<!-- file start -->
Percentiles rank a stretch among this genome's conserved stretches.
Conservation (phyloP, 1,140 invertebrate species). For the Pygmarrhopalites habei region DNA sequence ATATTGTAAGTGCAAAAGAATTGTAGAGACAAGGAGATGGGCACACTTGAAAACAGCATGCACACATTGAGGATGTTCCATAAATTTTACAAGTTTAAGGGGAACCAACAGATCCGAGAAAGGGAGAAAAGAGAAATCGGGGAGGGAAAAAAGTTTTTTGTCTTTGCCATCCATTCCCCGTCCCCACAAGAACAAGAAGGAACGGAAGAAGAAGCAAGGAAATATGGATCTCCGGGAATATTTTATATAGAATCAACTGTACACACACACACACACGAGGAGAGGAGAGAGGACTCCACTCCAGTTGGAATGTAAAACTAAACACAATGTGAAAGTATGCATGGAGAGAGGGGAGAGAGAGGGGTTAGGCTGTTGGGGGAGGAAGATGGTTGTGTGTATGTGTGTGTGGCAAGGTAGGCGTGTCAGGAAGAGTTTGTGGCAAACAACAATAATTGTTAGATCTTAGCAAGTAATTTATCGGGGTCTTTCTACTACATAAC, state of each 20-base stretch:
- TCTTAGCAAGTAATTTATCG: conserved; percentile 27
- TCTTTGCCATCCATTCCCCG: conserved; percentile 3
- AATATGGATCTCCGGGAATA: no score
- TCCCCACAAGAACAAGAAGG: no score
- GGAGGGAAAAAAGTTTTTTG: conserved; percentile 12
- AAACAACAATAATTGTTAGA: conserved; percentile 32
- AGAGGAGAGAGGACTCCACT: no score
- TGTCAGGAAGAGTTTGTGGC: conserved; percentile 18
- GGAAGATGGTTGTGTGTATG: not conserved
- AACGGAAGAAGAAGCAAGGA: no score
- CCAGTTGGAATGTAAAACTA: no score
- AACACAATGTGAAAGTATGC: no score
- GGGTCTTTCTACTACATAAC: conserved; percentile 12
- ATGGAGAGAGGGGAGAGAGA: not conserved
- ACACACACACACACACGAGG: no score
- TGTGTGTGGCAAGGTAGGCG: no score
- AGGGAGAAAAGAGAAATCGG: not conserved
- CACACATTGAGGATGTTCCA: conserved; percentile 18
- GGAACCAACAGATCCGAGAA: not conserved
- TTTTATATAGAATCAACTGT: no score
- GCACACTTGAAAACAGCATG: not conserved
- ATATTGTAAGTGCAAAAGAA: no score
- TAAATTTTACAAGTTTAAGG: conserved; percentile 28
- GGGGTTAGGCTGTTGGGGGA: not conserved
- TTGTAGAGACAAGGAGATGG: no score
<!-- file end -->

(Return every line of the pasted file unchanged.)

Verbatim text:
Percentiles rank a stretch among this genome's conserved stretches.
Conservation (phyloP, 1,140 invertebrate species). For the Pygmarrhopalites habei region DNA sequence ATATTGTAAGTGCAAAAGAATTGTAGAGACAAGGAGATGGGCACACTTGAAAACAGCATGCACACATTGAGGATGTTCCATAAATTTTACAAGTTTAAGGGGAACCAACAGATCCGAGAAAGGGAGAAAAGAGAAATCGGGGAGGGAAAAAAGTTTTTTGTCTTTGCCATCCATTCCCCGTCCCCACAAGAACAAGAAGGAACGGAAGAAGAAGCAAGGAAATATGGATCTCCGGGAATATTTTATATAGAATCAACTGTACACACACACACACACGAGGAGAGGAGAGAGGACTCCACTCCAGTTGGAATGTAAAACTAAACACAATGTGAAAGTATGCATGGAGAGAGGGGAGAGAGAGGGGTTAGGCTGTTGGGGGAGGAAGATGGTTGTGTGTATGTGTGTGTGGCAAGGTAGGCGTGTCAGGAAGAGTTTGTGGCAAACAACAATAATTGTTAGATCTTAGCAAGTAATTTATCGGGGTCTTTCTACTACATAAC, state of each 20-base stretch:
- TCTTAGCAAGTAATTTATCG: conserved; percentile 27
- TCTTTGCCATCCATTCCCCG: conserved; percentile 3
- AATATGGATCTCCGGGAATA: no score
- TCCCCACAAGAACAAGAAGG: no score
- GGAGGGAAAAAAGTTTTTTG: conserved; percentile 12
- AAACAACAATAATTGTTAGA: conserved; percentile 32
- AGAGGAGAGAGGACTCCACT: no score
- TGTCAGGAAGAGTTTGTGGC: conserved; percentile 18
- GGAAGATGGTTGTGTGTATG: not conserved
- AACGGAAGAAGAAGCAAGGA: no score
- CCAGTTGGAATGTAAAACTA: no score
- AACACAATGTGAAAGTATGC: no score
- GGGTCTTTCTACTACATAAC: conserved; percentile 12
- ATGGAGAGAGGGGAGAGAGA: not conserved
- ACACACACACACACACGAGG: no score
- TGTGTGTGGCAAGGTAGGCG: no score
- AGGGAGAAAAGAGAAATCGG: not conserved
- CACACATTGAGGATGTTCCA: conserved; percentile 18
- GGAACCAACAGATCCGAGAA: not conserved
- TTTTATATAGAATCAACTGT: no score
- GCACACTTGAAAACAGCATG: not conserved
- ATATTGTAAGTGCAAAAGAA: no score
- TAAATTTTACAAGTTTAAGG: conserved; percentile 28
- GGGGTTAGGCTGTTGGGGGA: not conserved
- TTGTAGAGACAAGGAGATGG: no score